Inkhorning is not illecebrous

Keith Lewis, Digital Drum

‘Inkhorning’ could well be losing your company credibility with its clients. The problem is, you might not even be aware that you are guilty of it.

So what is inkhorning?

The term comes from back in the day. The day when scholars, in a mad dash to differentiate themselves from the common folk, borrowed words from Latin to make themselves sound clever.

Many of these words – like illecebrous (enticing), fatigate (tire) and exsufflicate (frivolous) – never quite stood the test of time. (Although evidence of the latter can still be found in Shakespeare’s Othello.) Put simply, inkhorning is the antithesis of plain English.

Are you guilty of inkhorning?

Today, some firms (even whole industries) are blissfully unaware that they are carrying on a modern-day form of inkhorning. But far from intimidating people, you are out to engage them. And to do that you will need to use plain English.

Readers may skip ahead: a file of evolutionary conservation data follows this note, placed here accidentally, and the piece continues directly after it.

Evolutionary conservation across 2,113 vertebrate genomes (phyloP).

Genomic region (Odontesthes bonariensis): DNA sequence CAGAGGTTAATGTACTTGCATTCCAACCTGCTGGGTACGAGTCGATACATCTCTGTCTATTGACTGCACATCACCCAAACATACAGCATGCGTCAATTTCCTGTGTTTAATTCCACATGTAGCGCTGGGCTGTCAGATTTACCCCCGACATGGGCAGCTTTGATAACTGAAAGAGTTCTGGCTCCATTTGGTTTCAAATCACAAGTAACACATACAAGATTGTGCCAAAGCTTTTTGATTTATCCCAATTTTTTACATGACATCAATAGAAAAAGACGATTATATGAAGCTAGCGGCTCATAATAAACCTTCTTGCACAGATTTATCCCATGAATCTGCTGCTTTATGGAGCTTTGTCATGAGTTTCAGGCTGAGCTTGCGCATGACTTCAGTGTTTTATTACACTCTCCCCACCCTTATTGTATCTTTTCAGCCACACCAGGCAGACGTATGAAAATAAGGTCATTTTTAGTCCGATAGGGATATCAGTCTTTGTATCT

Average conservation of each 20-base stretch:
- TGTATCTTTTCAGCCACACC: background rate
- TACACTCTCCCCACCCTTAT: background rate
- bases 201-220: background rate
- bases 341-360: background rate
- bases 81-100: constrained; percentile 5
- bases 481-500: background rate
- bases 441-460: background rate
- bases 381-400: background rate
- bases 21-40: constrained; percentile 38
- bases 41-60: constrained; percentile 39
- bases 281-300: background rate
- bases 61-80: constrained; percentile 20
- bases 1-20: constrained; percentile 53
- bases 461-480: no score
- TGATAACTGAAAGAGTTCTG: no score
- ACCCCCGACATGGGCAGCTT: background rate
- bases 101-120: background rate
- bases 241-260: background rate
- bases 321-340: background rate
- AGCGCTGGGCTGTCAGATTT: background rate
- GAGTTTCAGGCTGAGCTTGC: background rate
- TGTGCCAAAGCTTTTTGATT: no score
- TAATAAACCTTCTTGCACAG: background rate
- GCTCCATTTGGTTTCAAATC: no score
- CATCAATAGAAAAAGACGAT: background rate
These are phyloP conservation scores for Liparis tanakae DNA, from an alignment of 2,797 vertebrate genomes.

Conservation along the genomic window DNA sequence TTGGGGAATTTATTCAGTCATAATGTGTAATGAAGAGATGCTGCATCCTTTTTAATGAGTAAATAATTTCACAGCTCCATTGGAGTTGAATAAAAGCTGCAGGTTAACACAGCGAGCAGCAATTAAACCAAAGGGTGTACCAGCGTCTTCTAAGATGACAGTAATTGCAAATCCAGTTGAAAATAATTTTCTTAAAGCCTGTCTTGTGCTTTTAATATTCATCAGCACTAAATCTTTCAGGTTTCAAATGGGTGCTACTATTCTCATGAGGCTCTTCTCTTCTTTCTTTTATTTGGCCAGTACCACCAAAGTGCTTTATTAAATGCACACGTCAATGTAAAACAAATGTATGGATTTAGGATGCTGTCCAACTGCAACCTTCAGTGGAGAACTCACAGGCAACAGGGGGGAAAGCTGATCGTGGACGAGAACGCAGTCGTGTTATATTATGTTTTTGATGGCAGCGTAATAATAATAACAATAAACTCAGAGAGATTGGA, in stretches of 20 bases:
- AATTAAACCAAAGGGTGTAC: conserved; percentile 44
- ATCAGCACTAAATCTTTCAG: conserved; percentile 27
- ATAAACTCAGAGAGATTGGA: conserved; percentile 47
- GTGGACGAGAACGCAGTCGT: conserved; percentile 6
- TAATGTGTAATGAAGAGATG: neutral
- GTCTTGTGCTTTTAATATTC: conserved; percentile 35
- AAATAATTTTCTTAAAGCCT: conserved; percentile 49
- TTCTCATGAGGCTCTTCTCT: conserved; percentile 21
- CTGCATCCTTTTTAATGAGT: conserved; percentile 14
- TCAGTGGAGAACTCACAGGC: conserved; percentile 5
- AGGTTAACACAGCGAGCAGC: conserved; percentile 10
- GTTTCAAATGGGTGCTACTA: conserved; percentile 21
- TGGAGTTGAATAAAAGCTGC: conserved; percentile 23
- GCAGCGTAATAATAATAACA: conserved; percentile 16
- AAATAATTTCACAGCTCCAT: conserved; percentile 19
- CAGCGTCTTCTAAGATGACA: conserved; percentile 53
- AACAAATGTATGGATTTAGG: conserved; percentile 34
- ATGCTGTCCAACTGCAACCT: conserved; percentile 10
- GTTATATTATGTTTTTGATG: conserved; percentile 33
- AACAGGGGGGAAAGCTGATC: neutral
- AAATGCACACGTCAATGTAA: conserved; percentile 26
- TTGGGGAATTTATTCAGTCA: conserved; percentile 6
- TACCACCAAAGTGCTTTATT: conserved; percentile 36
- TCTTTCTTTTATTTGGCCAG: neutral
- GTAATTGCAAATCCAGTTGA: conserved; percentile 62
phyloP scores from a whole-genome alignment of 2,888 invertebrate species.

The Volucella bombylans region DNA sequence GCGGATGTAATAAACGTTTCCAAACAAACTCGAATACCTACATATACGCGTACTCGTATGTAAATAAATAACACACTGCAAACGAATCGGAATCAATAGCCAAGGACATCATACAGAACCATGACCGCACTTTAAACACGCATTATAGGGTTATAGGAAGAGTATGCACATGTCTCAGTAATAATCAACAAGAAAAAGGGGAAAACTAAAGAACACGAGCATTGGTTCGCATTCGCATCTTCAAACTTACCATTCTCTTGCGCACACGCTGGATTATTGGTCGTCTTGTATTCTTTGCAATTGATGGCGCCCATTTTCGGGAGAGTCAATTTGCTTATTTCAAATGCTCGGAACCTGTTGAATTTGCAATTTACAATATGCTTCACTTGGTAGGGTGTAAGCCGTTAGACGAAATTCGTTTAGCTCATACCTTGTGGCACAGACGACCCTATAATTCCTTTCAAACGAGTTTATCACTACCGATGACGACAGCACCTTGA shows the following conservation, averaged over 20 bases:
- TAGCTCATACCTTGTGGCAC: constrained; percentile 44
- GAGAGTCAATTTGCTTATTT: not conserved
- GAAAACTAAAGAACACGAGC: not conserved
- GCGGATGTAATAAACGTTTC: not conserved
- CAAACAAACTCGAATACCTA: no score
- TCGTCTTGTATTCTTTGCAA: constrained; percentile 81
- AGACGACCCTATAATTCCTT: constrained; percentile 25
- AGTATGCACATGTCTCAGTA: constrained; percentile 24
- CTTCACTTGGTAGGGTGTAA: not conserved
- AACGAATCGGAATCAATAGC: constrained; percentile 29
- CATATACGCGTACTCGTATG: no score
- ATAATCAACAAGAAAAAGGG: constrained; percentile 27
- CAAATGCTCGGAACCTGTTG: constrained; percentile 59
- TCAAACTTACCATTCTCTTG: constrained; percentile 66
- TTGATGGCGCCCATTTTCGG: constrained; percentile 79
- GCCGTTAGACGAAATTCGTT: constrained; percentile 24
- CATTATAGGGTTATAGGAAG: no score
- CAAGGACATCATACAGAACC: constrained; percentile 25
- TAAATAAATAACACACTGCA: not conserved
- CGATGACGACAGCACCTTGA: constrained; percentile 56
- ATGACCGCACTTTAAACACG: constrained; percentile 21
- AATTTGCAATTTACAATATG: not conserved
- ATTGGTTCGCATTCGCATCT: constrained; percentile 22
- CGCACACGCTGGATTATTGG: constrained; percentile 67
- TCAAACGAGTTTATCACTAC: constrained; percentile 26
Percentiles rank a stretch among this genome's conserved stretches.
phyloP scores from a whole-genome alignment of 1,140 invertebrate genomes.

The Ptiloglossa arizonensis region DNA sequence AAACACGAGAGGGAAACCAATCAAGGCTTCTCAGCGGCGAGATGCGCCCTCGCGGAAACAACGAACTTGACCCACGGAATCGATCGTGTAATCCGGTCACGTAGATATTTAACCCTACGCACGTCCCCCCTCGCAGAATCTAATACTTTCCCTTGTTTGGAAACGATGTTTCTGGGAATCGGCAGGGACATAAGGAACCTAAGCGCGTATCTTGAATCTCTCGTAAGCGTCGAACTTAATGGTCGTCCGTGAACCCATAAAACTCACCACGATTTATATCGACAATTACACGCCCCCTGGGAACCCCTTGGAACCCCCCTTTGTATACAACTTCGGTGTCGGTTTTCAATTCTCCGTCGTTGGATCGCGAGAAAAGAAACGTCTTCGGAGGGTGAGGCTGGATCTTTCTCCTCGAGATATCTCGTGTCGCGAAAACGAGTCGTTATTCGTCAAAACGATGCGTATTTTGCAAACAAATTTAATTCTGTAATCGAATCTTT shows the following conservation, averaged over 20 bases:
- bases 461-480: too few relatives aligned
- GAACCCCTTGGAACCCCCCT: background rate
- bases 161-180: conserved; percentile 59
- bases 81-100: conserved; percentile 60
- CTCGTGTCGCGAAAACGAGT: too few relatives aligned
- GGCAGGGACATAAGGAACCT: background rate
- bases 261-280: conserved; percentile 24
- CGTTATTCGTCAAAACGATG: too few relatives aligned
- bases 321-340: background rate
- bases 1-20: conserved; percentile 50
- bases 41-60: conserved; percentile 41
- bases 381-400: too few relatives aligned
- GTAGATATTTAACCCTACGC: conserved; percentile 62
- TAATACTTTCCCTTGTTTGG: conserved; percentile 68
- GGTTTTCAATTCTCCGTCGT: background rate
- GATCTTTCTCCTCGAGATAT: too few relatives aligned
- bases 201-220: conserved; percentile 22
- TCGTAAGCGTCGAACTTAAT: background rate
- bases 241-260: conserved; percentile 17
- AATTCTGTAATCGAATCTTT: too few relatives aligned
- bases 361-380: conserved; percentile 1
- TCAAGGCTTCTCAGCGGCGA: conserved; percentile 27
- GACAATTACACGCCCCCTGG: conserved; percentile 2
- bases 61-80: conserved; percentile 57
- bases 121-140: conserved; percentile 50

Yet many companies, especially those that operate in more complex fields, find this difficult. In fact, most people have a tendency for to revert to unnecessarily convoluted language when writing something down – leaning towards a colder, more academic writing style that rarely reflects who they are.

Using plain English isn’t simply about the words you use either. It’s also about the length and style of your sentences.

Read Keith’s tips in full at the Digital Drum